SDS 4MKi L1 vs L2

Hi

We used the SDS 4MKi L1 NS we had a great season. I was just wondering if the teams using the L2 was able to use all the extra speed .

Thank you in advance

Yes, last year we had neos and a ~100 pound bot and had no issues accelerating. We are running L2.5 with Krakens this year and a 100 pound bot and have no issues.

My team has been using L2 on a 124.5 lb robot with krakens and has had no issues with acceleration.

I think L1 is just not really needed for recent games as generally you don’t push against robots on swerve you try and use mobility to dance around them. On an open field L2 is fine for a max weight robot to the best of my knowledge. Being faster and accelerating faster is just more beneficial from what I’ve seen.

1 Like

The added torque of L1 can really separate a defensive swerve bot, it’s a lot slower but when a L3 robot for example is pinned it can cause major issues.

This year team 67 was pinned during a match and they attempted to swerve away with their L3 swerve and tripped a breaker due to the amount of current being used in fighting a L1 bot. Additionally L1 robots sitting in front of the enemy speaker tend to receive penalty points due to offence initiating contact in attempting to shoot (this doesn’t work really for adjustable shooter bots).

We swapped from L1 to L3+ this season (16T conversion kit) and would highly recommend swapping to L3. The difference between L1 and L2 may be noticeable, but for about $40 an upgrade, I’d suggest going straight to L3. We found the 16T conversion kit to be worth the cost and effort as well because we can simply drive faster than most other robots. Acceleration has not been a problem but he robot is noticeably less responsive to stick movement - it takes some driver adjustment.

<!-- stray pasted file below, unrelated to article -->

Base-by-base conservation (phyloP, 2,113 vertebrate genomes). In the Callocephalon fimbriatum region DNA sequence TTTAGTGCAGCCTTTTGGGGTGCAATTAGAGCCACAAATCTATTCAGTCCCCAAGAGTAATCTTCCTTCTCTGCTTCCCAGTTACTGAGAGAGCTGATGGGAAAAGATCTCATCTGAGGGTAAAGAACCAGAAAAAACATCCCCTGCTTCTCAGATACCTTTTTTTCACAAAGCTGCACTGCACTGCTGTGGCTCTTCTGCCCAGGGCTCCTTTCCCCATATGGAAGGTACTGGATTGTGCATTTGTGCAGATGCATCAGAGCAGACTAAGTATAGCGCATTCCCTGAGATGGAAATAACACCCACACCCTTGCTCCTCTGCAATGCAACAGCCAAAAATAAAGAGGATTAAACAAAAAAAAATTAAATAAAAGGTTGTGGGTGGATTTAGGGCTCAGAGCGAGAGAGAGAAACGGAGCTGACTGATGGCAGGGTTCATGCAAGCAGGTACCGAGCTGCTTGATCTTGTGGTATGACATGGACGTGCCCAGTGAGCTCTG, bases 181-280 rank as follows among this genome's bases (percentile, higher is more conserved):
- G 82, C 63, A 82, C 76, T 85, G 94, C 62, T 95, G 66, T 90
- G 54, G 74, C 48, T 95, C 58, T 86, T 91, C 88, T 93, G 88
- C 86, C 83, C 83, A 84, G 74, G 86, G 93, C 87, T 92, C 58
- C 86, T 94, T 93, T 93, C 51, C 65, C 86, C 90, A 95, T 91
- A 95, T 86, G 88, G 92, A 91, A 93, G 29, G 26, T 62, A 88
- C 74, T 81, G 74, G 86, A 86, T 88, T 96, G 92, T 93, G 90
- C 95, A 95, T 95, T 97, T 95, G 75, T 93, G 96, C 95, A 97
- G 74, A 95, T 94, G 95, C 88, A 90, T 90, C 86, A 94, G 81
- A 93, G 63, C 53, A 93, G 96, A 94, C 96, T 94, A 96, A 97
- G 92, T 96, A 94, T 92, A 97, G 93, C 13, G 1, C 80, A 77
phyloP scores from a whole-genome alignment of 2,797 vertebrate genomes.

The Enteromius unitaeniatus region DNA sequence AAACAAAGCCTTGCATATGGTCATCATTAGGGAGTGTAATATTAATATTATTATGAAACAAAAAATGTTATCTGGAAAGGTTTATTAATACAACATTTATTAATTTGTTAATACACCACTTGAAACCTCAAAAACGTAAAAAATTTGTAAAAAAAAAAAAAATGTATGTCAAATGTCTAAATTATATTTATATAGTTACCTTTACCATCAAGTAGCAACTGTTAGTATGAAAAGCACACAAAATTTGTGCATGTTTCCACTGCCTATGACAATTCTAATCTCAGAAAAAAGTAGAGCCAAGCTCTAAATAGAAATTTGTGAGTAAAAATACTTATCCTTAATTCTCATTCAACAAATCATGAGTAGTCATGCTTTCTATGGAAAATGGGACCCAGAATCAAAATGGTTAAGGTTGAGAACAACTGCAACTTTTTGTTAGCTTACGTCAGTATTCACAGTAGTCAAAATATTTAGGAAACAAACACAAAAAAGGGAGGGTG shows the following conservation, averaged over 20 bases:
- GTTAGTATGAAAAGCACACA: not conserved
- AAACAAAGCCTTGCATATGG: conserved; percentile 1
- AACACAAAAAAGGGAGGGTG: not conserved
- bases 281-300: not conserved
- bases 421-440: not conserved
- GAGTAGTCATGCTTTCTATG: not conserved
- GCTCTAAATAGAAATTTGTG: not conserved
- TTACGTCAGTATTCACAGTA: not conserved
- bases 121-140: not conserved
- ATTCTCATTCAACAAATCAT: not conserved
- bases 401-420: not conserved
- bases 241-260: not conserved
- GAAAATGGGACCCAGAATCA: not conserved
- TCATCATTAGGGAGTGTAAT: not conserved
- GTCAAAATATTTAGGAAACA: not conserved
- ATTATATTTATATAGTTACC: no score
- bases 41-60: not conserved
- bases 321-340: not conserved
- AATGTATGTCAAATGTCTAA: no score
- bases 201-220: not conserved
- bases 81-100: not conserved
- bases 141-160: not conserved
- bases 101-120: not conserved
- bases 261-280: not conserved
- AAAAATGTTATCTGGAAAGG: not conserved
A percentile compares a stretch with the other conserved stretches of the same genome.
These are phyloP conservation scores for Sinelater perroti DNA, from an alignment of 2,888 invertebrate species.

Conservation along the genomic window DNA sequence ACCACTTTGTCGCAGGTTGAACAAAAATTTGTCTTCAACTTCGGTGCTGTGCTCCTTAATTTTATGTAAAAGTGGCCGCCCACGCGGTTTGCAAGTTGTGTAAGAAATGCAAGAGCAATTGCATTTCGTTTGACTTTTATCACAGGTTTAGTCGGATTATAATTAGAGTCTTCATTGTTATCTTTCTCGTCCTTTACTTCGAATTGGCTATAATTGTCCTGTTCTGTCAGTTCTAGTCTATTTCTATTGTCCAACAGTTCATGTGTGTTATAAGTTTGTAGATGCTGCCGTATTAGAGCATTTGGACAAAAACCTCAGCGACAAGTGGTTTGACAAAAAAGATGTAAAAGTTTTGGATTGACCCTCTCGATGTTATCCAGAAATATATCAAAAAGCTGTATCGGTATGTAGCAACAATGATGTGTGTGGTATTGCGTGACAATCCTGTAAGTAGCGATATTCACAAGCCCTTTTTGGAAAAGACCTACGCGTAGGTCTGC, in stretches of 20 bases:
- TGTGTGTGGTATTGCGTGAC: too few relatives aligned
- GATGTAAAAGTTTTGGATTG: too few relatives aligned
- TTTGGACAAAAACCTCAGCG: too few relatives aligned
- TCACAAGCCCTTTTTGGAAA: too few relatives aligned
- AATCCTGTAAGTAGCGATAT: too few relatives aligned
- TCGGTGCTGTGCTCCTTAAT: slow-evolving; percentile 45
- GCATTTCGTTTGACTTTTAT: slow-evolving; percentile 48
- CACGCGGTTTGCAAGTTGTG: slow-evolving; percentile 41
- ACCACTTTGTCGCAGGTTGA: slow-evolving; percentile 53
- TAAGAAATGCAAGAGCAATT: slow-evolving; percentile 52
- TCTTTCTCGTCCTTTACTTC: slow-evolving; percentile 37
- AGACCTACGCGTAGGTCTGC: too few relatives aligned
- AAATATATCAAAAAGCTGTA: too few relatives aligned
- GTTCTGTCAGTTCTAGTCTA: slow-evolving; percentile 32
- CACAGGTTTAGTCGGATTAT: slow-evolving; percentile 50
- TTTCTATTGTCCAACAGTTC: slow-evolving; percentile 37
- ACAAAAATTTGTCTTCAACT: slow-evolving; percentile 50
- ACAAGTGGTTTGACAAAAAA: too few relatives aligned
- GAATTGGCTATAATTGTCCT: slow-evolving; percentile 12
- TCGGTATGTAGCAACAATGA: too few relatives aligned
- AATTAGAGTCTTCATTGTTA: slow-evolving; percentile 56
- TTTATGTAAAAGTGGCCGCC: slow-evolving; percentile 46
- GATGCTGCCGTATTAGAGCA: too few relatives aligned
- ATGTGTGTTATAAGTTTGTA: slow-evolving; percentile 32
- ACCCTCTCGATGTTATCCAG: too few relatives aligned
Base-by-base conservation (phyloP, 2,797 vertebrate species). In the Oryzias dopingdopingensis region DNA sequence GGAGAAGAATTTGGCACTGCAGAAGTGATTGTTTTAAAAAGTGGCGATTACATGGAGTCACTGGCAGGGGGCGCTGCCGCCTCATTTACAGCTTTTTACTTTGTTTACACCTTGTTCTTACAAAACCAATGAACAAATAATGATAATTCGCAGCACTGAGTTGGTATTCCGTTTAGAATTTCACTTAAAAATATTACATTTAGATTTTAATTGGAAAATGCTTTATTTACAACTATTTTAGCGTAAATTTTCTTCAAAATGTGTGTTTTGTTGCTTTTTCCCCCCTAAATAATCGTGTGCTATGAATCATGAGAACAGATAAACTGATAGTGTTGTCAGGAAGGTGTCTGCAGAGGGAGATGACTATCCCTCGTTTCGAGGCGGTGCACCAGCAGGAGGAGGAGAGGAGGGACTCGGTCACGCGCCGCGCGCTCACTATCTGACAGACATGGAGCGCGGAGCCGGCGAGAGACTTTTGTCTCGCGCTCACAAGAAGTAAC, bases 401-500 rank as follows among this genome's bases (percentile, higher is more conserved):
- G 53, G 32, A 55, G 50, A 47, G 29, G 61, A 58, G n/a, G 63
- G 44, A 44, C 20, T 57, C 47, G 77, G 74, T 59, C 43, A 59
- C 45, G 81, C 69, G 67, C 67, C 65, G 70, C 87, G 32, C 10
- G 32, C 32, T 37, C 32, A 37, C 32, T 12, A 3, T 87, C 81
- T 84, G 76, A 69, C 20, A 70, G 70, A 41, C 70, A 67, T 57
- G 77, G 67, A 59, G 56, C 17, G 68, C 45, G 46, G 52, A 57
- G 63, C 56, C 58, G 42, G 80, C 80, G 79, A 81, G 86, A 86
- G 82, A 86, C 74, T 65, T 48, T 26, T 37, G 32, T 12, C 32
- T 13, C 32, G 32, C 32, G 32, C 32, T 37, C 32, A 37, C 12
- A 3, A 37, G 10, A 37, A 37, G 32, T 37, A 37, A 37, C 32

3 Likes

I mean waiting for a pin count vs being overall slower and having a higher chance to not even get caught in the pin is better. For defense this year I didn’t really see pins as the scary part of defense compared to a wider, faster robot that just gets in the way and matches L2 bots or overpowers L3 bots.

Truthfully, I would put the discussion as L2 vs L3 gearing. Even with a 135lb robot after battery and bumpers at L3 gear ratio with Kraken drive motors and a coefficient of friction of 1.4, the robot is still seeing wheel slip. The calculated slip is at 73A per motor(for the first 0.2ish seconds). With an L2 gearing, you have a similar amount of slip time, but the motor current is down to 66A. Higher wheel coefficient of friction will decrease slip, but increase current to the motor. So balancing the grippiness of the wheel with how much current the motors are allowed to take is the balancing game teams need to play, such that the main breakers are not being tripped.

I’m of the opinion that wheel friction and current limiting in code is going to be the biggest difference you have in how well you can play defense, since a team with slippery wheels is going to get pushed around by a team with grippier wheels, since all the robots have enough power at the wheels to cause wheel slip when pushing another robot at this point with brushless motors.

2 Likes

One of our students said that they saw a chart that listed recommended weights for L1 to L4 gearing, but no-one can find it on-line anywhere. Does anyone know where this list is if it exists?

Thx.

Yes, L2 is absolutely worth it. L1 is often traction limited which means that you can’t make use of all of the extra torque it provides because the wheels would slip, meaning that potential motor power is just being wasted. The full speed of L2 is very usable even in acceleration-heavy games such as 2022